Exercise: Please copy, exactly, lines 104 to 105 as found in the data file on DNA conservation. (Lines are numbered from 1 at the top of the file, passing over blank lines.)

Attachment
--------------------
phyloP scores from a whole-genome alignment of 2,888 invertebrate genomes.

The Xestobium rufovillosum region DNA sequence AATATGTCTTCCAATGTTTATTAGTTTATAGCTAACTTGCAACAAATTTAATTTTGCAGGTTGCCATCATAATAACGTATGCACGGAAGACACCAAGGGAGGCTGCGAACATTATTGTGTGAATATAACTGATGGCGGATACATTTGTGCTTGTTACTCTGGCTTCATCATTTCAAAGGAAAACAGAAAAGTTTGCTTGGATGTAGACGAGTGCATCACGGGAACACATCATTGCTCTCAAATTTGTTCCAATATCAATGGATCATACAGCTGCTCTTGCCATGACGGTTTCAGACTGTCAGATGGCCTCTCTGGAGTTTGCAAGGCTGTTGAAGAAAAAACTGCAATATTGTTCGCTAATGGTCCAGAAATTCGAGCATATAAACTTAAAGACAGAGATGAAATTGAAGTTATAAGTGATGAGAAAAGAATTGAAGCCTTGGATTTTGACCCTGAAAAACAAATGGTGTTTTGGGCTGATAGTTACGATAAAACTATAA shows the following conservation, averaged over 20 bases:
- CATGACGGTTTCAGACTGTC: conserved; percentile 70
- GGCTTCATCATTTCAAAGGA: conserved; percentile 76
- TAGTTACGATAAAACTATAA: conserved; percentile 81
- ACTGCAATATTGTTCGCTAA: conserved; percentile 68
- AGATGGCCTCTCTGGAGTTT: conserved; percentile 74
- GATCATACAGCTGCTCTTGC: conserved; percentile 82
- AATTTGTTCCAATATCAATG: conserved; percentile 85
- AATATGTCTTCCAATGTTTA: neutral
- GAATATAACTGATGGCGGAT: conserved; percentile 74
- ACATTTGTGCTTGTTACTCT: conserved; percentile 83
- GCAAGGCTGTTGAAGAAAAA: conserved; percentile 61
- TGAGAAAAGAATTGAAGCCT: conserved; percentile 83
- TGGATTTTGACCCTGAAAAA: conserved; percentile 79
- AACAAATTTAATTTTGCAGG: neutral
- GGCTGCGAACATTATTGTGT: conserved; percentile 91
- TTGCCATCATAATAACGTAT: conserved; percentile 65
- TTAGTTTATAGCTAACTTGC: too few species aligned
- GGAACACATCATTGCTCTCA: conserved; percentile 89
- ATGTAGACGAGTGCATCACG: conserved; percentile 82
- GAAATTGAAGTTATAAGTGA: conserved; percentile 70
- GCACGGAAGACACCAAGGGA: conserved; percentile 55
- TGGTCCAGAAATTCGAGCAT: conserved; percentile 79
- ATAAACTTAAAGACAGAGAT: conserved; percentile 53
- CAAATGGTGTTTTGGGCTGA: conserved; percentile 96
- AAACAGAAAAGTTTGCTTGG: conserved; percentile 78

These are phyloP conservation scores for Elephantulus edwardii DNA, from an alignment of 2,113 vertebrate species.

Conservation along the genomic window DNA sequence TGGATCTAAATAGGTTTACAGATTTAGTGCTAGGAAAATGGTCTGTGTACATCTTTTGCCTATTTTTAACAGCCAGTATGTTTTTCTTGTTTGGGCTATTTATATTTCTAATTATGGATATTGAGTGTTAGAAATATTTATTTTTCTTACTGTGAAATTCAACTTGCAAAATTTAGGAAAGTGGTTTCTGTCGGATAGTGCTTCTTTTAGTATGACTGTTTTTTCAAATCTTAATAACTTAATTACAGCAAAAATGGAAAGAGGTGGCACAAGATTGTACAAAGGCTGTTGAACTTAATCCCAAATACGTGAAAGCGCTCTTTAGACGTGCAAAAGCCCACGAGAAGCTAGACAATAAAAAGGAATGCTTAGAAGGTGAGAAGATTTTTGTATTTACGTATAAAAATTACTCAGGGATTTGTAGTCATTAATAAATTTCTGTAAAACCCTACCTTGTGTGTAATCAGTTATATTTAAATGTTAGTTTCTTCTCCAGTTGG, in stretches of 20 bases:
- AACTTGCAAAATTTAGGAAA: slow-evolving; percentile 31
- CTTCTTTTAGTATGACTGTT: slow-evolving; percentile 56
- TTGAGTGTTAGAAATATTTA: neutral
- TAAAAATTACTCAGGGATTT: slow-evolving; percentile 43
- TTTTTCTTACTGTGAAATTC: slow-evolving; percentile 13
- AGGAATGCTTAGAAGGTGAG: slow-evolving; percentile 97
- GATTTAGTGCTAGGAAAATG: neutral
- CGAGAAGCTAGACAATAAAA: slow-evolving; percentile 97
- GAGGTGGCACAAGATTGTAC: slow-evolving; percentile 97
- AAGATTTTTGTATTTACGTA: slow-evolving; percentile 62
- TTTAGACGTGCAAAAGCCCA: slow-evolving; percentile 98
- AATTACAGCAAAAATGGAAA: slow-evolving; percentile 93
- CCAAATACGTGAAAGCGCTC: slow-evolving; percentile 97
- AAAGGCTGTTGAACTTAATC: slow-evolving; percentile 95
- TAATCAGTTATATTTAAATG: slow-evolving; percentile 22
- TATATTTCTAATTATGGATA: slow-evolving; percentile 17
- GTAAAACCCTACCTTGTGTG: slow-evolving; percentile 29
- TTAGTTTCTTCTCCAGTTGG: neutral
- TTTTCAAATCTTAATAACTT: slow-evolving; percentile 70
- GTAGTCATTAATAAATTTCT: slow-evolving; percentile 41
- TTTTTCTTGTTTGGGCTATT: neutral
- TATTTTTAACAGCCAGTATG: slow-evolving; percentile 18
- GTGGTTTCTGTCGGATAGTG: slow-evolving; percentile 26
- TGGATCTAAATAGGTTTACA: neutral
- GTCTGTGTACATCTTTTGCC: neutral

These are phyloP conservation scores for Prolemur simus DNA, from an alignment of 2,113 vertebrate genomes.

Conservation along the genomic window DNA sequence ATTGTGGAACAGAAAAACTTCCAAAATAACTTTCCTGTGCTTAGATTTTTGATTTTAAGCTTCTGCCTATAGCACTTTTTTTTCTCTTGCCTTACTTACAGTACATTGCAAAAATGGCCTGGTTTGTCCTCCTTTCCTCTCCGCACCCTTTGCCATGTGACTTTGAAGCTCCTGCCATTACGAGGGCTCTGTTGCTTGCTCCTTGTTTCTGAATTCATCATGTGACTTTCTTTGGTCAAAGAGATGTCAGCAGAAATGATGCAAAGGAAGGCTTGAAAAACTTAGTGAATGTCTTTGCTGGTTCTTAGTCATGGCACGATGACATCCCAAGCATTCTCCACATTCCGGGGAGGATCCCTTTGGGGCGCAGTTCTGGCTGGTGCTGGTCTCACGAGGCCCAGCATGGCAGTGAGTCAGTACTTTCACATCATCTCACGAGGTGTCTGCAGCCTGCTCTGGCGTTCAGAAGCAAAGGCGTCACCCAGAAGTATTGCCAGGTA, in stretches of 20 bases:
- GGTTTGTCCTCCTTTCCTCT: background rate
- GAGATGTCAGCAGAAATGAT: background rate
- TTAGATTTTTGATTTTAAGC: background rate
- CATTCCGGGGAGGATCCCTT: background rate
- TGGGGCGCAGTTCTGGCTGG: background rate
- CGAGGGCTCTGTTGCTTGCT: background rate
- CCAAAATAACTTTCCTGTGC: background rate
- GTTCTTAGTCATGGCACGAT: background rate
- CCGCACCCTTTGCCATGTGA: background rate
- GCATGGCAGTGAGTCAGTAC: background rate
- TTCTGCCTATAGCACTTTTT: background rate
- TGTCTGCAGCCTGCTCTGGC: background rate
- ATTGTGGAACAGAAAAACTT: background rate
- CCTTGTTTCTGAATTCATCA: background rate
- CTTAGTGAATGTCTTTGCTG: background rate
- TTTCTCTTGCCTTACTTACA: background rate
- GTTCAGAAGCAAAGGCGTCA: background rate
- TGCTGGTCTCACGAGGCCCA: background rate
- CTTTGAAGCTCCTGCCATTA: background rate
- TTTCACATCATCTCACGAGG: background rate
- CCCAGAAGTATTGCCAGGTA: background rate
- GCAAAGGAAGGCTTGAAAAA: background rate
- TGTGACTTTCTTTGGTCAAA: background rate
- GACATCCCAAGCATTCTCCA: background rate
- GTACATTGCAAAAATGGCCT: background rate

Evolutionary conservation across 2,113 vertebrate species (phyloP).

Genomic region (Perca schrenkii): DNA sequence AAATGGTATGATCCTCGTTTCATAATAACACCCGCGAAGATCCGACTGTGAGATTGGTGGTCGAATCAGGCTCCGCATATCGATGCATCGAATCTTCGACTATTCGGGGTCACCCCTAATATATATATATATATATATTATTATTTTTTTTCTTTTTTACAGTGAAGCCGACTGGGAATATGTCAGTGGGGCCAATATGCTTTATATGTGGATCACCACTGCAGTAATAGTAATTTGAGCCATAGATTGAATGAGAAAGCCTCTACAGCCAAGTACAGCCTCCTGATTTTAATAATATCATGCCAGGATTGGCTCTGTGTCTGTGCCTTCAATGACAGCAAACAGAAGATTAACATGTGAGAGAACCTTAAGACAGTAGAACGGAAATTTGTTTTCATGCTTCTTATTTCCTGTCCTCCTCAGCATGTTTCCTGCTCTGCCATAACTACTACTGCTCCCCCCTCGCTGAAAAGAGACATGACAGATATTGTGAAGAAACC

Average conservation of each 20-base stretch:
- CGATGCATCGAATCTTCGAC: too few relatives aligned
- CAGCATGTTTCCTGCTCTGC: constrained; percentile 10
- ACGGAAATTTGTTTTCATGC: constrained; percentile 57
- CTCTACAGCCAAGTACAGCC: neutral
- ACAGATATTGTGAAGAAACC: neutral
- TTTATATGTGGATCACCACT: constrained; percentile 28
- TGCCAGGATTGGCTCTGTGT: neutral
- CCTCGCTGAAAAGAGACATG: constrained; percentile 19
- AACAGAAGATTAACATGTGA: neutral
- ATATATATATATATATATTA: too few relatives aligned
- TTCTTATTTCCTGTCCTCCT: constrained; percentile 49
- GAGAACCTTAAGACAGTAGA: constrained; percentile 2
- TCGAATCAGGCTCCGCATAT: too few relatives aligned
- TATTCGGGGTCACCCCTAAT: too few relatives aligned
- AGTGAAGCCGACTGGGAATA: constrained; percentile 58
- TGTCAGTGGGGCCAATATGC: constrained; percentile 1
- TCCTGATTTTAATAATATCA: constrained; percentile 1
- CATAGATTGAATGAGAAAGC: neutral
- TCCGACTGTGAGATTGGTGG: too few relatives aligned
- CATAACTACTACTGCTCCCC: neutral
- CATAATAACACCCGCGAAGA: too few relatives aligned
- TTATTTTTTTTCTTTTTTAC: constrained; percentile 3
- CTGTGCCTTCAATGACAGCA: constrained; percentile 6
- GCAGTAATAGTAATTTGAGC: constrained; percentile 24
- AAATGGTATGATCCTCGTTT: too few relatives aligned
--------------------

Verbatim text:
- CATAACTACTACTGCTCCCC: neutral
- CATAATAACACCCGCGAAGA: too few relatives aligned